Individuality is what makes humanity so great. Some of us are talented at cooking, others can run a marathon, and some even invent completely new technology. We all have our strengths, but that means no one person can be perfect at everything. There are many of us who have been graced with talents other than socialization, and that is A-OK. Conversation and social cues may not come naturally, but socially awkward people often excel in other areas of life. Besides, who says awkward is a bad thing?
Sure, communication may not be the easiest thing in the world. Everyone expects and experiences something different, so it can be tricky to navigate even the most familiar social situations. Thankfully, if you identify as socially awkward, you are not alone. Here are 7 things socially awkward people are sure to relate to.
1. You’d rather watch the phone ring than answer it
There are few things socially awkward people dread more than phone calls. Especially if you don’t know who’s on the other end of the line, there’s no way to know what to expect if you answer. So many things can happen! Sometimes your “hello” comes out a little shaky, or you’re not sure how to tell when it’s your turn to speak. Still, you’ve made it through every phone call until now, and you can get through the next one, too.
2. Being awkward isn’t the same as being anxious
While awkward situations can certainly create some nervousness or embarrassment, it’s not quite the same as suffering from Social Anxiety Disorder. King University explains the difference between social awkwardness and social anxiety: “While social awkwardness may describe an alternative way of living in the world, social anxiety is a defined medical condition that can cause severe social impairment.” Social Anxiety Disorder often coincides with physical symptoms such as flushing or a racing heart. Awkwardness, on the other hand, simply describes a way of interaction. It’s very possible to feel socially awkward without feeling anxious––especially once you realize that being awkward isn’t necessarily negative, it’s just different. Go out there and rock that awkward!
3. Your attempts at being funny don’t always pan out
If you’re like most socially awkward people, you might turn to others for example. Still, things may not always go over smoothly. Humor in particular can be hard to master, even for those who don’t feel awkward around others. Reading an audience requires an intuition not everyone has, but it takes even more skill and a bit of luck to execute a joke correctly. Don’t worry if you don’t get a laugh right away; practice makes perfect even here!
4. Unintentional interruptions can happen
Whether or not you feel you’re awkward, you can probably relate to one of the most common cringe-worthy slip-ups: interrupting. Of course you never mean to cut someone off or overpower their words with yours, but sometimes words just seem to come out! Maybe you’re just excited about the conversation topic and you’re eager to jump in, or perhaps you really don’t want to forget what you have to say. Just remember to be mindful if you do catch yourself interrupting, but don’t beat yourself up for such a small blip in conversation––keep going!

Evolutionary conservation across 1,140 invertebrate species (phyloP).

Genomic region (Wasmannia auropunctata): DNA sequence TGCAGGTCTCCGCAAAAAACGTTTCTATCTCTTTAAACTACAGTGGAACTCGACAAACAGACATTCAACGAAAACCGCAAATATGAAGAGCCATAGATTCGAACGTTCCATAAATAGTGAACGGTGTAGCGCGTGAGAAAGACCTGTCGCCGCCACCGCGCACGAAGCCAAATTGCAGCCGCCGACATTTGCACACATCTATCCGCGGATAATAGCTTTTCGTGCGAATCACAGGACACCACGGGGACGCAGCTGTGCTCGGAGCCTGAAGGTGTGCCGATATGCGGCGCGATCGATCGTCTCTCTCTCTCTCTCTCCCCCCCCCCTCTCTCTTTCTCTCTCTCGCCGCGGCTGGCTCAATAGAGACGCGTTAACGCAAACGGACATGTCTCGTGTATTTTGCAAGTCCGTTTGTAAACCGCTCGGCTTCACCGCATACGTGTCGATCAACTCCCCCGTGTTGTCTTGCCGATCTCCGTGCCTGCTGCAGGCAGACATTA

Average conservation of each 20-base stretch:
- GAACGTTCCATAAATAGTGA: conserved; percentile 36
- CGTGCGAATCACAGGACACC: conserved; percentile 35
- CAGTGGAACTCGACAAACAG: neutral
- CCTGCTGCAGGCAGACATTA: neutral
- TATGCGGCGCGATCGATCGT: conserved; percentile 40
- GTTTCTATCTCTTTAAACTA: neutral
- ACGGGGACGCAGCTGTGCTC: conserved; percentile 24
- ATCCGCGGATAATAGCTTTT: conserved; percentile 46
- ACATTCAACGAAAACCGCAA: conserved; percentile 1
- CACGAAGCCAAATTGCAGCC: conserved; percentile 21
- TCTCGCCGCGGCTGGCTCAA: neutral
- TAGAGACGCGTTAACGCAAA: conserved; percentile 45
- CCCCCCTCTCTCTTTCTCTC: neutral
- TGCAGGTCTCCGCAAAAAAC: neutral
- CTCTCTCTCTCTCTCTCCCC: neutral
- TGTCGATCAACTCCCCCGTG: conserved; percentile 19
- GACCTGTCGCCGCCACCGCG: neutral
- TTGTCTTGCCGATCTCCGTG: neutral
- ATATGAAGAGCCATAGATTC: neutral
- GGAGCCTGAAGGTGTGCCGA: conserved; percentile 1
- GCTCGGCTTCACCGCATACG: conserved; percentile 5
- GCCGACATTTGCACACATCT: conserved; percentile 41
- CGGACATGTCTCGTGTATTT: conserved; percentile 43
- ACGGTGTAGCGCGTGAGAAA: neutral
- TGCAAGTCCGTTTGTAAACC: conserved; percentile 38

5. You may miss some social cues, but you see things others don’t
In his 2017 book Awkward: The Science of Why We’re Socially Awkward and Why That’s Awesome, author and psychology professor Ty Tashiro explains how social awkwardness can lead to some amazing differences between people. Speaking metaphorically, according to Inc.com, non-awkward individuals typically centralize their social life, while those who are awkward might be aiming a little to the side. This may cause them to miss some details in social situations, but they may also pick up on other things that others do not.
6. Eye contact can get awkward fast
Like with any other type of interaction, eye contact is sent and received differently from person to person. For some it might signal respect, while for others it’s perceived as threatening. One study found that individuals with autism experience activation of the subcortical region of the brain during eye contact, which may relate to why looking someone in the eyes can feel uncomfortable. Even if you’re not autistic, this uneasiness may be all-too-relatable. Simply knowing there are eyes on you can be an extremely vulnerable feeling.
7. You’re unsure how to respond
Part of being socially awkward is the struggle to find the appropriate thing to say. Especially when it comes to sensitive topics such as politics or health, you know you must be extra careful to get the right message across, but whether or not your brain will let you slow down enough to find the right thing to say is another question altogether! And if your mind isn’t racing, it might be entirely blank. How frustrating! Even awkwardness comes from a place of good intentions, though, and those intentions are sure to shine through in the end if you give yourself a chance.